Which Message Domain (Dying or Living) Do People Prefer to Forward?
To answer this question, we performed a four-way repeated measures ANOVA on willingness to forward message using the variables of count, population base, and content as between-subjects factors and domain as the repeated factor. The analyses were followed by a Bonferroni post-hoc test when a main effect of condition/treatment or an interaction was found. The results revealed that the main effect of domain was significant (F (1, 8162) = 1074.94, p < 0.001, ŋ2 p = 0.12, 90% CI [0.10, 0.13]), indicating that the scores for willingness to forward good news [living] (M = 55.97, SE = 0.35) were always higher than that of willingness to forward bad news [dying] (M = 47.79, SE = 0.35). This held true regardless of which of the eight frames was used to present the pandemic information. Figure 5 shows the rated willingness to forward the dying/living messages in the eight frames were formed by crossing three between-subjects factors.
Figure 5 Graph showing the rated willingness to forward the message in WeChat Moments.
Taken together, reporting pandemic information by using absolute count and/or the text-plus-graphic format could nudge people into lowering the level of risk perception and the negative emotion induced by bad news, raising the positive emotion induced by good news, while including the population base can lower the negative emotion induced by bad news, the positive emotion induced by good news, and the level of risk perception. In general, people preferred to forward good, rather than bad, news.
Discussion and Conclusions
Previous studies have shown that presenting the same information about threats, dangers, and risks in different ways (for example, mortality rates as opposed to survival rates) alters people’s perspectives and actions,17 thereby violating the axiom of description invariance.30 Subsequent studies have revealed that the provision of absolute count/frequency versus relative count/probability also can play an important role in changing people’s responses to medical information. Specifically, the communication of information between physicians and patients can be improved by using frequency rather than probability of occurrence.31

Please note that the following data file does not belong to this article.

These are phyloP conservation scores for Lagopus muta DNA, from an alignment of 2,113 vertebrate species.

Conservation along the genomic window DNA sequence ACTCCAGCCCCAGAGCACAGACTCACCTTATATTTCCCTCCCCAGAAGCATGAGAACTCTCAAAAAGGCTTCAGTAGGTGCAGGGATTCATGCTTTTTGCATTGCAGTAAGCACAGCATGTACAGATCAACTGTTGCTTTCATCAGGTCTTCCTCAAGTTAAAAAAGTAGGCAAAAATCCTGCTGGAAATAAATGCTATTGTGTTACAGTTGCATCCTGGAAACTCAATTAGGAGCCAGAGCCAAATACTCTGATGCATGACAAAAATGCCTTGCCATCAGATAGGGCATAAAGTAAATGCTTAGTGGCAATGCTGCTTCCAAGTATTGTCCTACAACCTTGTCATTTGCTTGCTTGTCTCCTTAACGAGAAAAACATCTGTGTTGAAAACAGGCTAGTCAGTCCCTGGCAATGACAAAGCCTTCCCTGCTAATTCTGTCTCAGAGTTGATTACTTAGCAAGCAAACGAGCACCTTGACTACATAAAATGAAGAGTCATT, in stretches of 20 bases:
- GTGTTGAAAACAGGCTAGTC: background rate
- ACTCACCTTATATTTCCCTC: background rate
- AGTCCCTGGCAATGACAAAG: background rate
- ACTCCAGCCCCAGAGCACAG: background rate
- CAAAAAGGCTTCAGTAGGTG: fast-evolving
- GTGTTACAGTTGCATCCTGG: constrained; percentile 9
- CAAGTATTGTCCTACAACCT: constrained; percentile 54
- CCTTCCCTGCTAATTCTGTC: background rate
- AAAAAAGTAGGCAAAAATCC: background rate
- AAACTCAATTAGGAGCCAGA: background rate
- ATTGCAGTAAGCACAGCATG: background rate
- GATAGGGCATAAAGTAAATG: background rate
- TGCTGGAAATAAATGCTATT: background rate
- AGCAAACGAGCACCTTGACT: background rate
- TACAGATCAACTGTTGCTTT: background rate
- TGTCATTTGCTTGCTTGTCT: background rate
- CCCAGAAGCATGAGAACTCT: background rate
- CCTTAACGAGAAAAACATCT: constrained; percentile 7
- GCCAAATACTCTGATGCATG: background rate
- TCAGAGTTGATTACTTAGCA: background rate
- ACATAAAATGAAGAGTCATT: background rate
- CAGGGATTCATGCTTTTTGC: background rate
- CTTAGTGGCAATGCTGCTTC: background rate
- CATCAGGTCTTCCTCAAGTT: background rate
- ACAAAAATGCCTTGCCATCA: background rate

At a time when the impact of COVID-19 on people in China and elsewhere is raising much concern, we measured in real time the significance of frames used to present this information. The resultant findings demonstrate that the framing effect occurs on a large scale: When the pandemic information is represented by eight “logically equivalent” frames, people’s risk perceptions, emotional responses, and even their willingness to forward a message clearly varies, contrary to the assumption of description invariance.30
An awareness of these effects may help the media, health professionals, and government authorities communicate with the public effectively to enable them to better understand the risks involved and thus make balanced and appropriate decisions and actions. This awareness is important, especially when several media and government authorities select and report pandemic information arbitrarily. For instance, the National Health Commission of the PRC (http://www.nhc.gov.cn/) reports “confirmed cases,” “deaths,” and “cured cases” as basic data; the Public Health Agency of Sweden (https://www.folkhalsomyndigheten.se/the-public-health-agency-of-sweden/) reports “confirmed cases,” “intensive care cases,” and “deaths”; and the US Centers for Disease Control and Prevention (CDC; https://www.cdc.gov/) reports “confirmed cases” and “deaths.” Moreover, several countries or areas are prone to changing their information-releasing criteria. For example, according to a report in the Global Times on March 13, 2020, Sweden announced that it would stop counting the number of confirmed COVID-19 cases.32 Moreover, the US CDC has stopped reporting the number of Americans tested for COVID-19 since March 2, 2020.33 The basic pandemic information released and information frames adopted vary from country to country, which may inadvertently affect the public’s emotions and risk perception.
Therefore, based on the results of this study, we propose three practical solutions to improve the quality of communication.34
First, when reporting good news, representing information in the “absolute case” format is an effective frame for facilitating the maximisation of “positive emotions,” which in turn, may contribute to greater public confidence in fighting the pandemic.